(editor's note:  The suffix "-tion", converts a verb into a noun that denotes the action or result of the verb. Typically, there is a slight change in the ending of the root verb, as in action, education, and observation.)
  • A lot of our community members felt harassed, discriminated against.
    Warren St. John  --  Outcasts United
discriminated = unfairly treated differently

Dictionary / pronunciation — Google®Dictionary list — Onelook.com®
2  —as in:
discriminating taste
Definition to recognize or perceive differences — especially fine distinctions
  • It costs more, but is worth it to people with discriminating taste.
discriminating = recognizing fine distinctions
Other Uses (with this meaning)
  • She is a discriminating interior designer.
  • discriminating = recognizing fine distinctions
  • ...the difficulty seismologists had discriminating between random noise ... and genuinely unusual signals that foretell a seismic event.
    Tom Clancy  --  The Hunt for Red October
  • discriminating = to recognize differences
  • Data on 7420 subjects tested by H1H2 program for multifactorial analysis of variance; later test by ANOVAR program; final discrimination by CLASSIF program.
    Michael Crichton  --  The Andromeda Strain
  • discrimination = the process of recognizing differences — especially fine distinctions
    (editor's note:  The suffix "-tion", converts a verb into a noun that denotes the action or result of the verb. Typically, there is a slight change in the ending of the root verb, as in action, education, and observation.)
  • he administered justice with discrimination rather than severity;
    Washington Irving  --  The Legend of Sleepy Hollow
  • discrimination = recognition of differences — especially fine distinctions
    (editor's note:  The suffix "-tion", converts a verb into a noun that denotes the action or result of the verb. Typically, there is a slight change in the ending of the root verb, as in action, education, and observation.)
  • His mouth had the discrimination of a garbage heap.
    Yann Martel  --  Life of Pi
  • discrimination = recognition of differences — especially fine distinctions
    (editor's note:  The suffix "-tion", converts a verb into a noun that denotes the action or result of the verb. Typically, there is a slight change in the ending of the root verb, as in action, education, and observation.)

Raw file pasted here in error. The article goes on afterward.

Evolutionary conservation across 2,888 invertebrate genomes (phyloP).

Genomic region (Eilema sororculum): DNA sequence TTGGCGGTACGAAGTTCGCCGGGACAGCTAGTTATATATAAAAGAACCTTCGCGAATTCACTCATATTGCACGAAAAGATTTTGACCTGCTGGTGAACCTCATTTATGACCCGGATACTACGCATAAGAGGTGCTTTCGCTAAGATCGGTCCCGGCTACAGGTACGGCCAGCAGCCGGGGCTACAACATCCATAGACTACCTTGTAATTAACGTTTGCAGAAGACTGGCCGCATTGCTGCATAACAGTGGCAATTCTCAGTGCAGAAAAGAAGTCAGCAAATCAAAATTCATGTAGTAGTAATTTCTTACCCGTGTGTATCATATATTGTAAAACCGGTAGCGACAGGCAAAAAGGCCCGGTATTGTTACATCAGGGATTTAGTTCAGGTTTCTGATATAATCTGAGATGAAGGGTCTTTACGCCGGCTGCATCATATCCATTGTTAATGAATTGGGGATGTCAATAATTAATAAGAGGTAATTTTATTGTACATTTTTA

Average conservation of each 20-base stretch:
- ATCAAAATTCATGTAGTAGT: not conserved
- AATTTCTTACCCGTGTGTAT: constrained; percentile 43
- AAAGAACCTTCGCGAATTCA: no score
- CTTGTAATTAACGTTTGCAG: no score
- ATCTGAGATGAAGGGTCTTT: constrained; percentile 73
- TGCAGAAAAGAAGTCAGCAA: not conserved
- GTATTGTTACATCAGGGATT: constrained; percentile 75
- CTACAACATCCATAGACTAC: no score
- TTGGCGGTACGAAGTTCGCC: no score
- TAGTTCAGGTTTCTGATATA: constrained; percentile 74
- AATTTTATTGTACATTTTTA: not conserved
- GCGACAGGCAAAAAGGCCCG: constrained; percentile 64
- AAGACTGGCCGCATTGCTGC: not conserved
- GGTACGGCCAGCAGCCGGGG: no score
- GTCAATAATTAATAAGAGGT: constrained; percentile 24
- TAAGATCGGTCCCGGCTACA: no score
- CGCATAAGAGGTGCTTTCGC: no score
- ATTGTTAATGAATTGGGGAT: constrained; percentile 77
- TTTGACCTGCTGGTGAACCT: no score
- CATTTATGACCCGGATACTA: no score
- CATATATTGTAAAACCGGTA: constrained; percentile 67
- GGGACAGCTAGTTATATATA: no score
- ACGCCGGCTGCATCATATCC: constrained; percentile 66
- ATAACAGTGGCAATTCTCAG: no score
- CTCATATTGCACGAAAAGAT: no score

• excavating and embanking in a methodical and discriminating manner.
    H.G. Wells  --  The War of the Worlds
  • discriminating = careful about how and where the embanking is done (aware of differences)
  • Soon Charley moved downstream and found some discarded bags of garbage, which he went through with discrimination.
    John Steinbeck  --  Travels with Charley
  • discrimination = the process of recognizing differences
    (editor's note:  The suffix "-tion", converts a verb into a noun that denotes the action or result of the verb. Typically, there is a slight change in the ending of the root verb, as in action, education, and observation.)
  • There were paintings, selected with judgment and discrimination, upon the walls.
    Kate Chopin  --  The Awakening
  • discrimination = good taste (by someone who appreciates fine distinctions)
    (editor's note:  The suffix "-tion", converts a verb into a noun that denotes the action or result of the verb. Typically, there is a slight change in the ending of the root verb, as in action, education, and observation.)
  • She was always so gentle and retiring that her emotions were beyond his discrimination.
    Jane Austen  --  Mansfield Park
discrimination = ability to recognize fine distinctions
(editor's note:  The suffix "-tion", converts a verb into a noun that denotes the action or result of the verb. Typically, there is a slight change in the ending of the root verb, as in action, education, and observation.)

Dictionary / pronunciation — Google®Dictionary list — Onelook.com®